Lollapalooza has revealed its official 2012 list of performers -- a typically wide-ranging smorgasbord of genres and styles topped by nearly a dozen mainstage headliners: the Red Hot Chili Peppers, freshly reunited bands Black Sabbath and At the Drive-In, the Black Keys, Jack White, Florence + The Machine, the Shins and Passion Pit, plus spotlighted electronic music including Swedish house titan Avicii, French dance duo Justice and DJ-producer Bassnectar.Check out the full list below...
The annual music festival is scheduled for Aug. 3-5 in Chicago's Grant Park.
Rumored lineups have circulated widely, as they usually do, and Lollapalooza itself stoked the speculation in recent weeks via a series of CTA and online advertisements that seemed to hint at who would be playing.
The ads featured lyrics from such acts as Sigur Ros, Santigold, Jack White, Kimbra, Twin Shadow, the Weeknd, Bloc Party and more -- all bands that wound up on the bill.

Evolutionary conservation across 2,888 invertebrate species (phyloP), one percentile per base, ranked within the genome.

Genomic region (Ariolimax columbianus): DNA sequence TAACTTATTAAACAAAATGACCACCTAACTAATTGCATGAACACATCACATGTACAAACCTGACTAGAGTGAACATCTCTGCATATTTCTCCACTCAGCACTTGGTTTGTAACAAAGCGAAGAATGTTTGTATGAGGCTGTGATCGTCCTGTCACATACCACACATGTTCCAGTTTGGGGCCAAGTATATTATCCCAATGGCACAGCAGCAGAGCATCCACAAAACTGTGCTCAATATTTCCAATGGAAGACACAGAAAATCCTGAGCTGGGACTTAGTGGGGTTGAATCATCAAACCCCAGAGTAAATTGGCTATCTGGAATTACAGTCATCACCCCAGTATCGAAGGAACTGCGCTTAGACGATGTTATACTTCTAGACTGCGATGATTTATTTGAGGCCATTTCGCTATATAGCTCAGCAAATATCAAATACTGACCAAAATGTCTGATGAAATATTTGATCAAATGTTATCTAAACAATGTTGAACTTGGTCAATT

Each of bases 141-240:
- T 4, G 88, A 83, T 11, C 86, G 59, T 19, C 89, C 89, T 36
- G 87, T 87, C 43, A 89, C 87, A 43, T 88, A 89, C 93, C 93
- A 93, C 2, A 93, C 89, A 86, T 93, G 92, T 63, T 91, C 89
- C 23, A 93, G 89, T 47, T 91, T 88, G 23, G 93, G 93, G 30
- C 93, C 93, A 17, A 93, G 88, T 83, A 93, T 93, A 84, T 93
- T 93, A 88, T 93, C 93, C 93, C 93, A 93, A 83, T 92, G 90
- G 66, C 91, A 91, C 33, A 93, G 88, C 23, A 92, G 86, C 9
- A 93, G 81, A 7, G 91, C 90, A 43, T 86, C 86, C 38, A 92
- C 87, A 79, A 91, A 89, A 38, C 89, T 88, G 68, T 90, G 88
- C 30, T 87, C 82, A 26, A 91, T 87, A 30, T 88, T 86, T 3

by Andrew Sacher
White Rabbits at Escape to NY 2011 (more by Dana (distortion) Yavin)
White Rabbits are releasing their third album, Milk Famous on March 6 via TBD Records and on vinyl on March 13 via White Iris. You can grab the lead track, "Heavy Metal," at their website. Despite the track's title, it's a pretty poppy tune, but who knows, maybe it will lead to an unlikely split with Mastodon or something. The album's artwork and tracklist is below.
White Rabbits will tour in support of the album, kicking off with a Philly show on the day of the album's release (3/6) with Tennis, following that with a few dates with The War On Drugs, and eventually hitting NYC on April 12 at Webster Hall, though no opener has been announced for that show yet. Tickets for the Webster Hall show go on sale Friday (1/13) with an AmEx presale starting Wednesday (1/11) at noon.
All dates and White Rabbits artwork and tracklist below...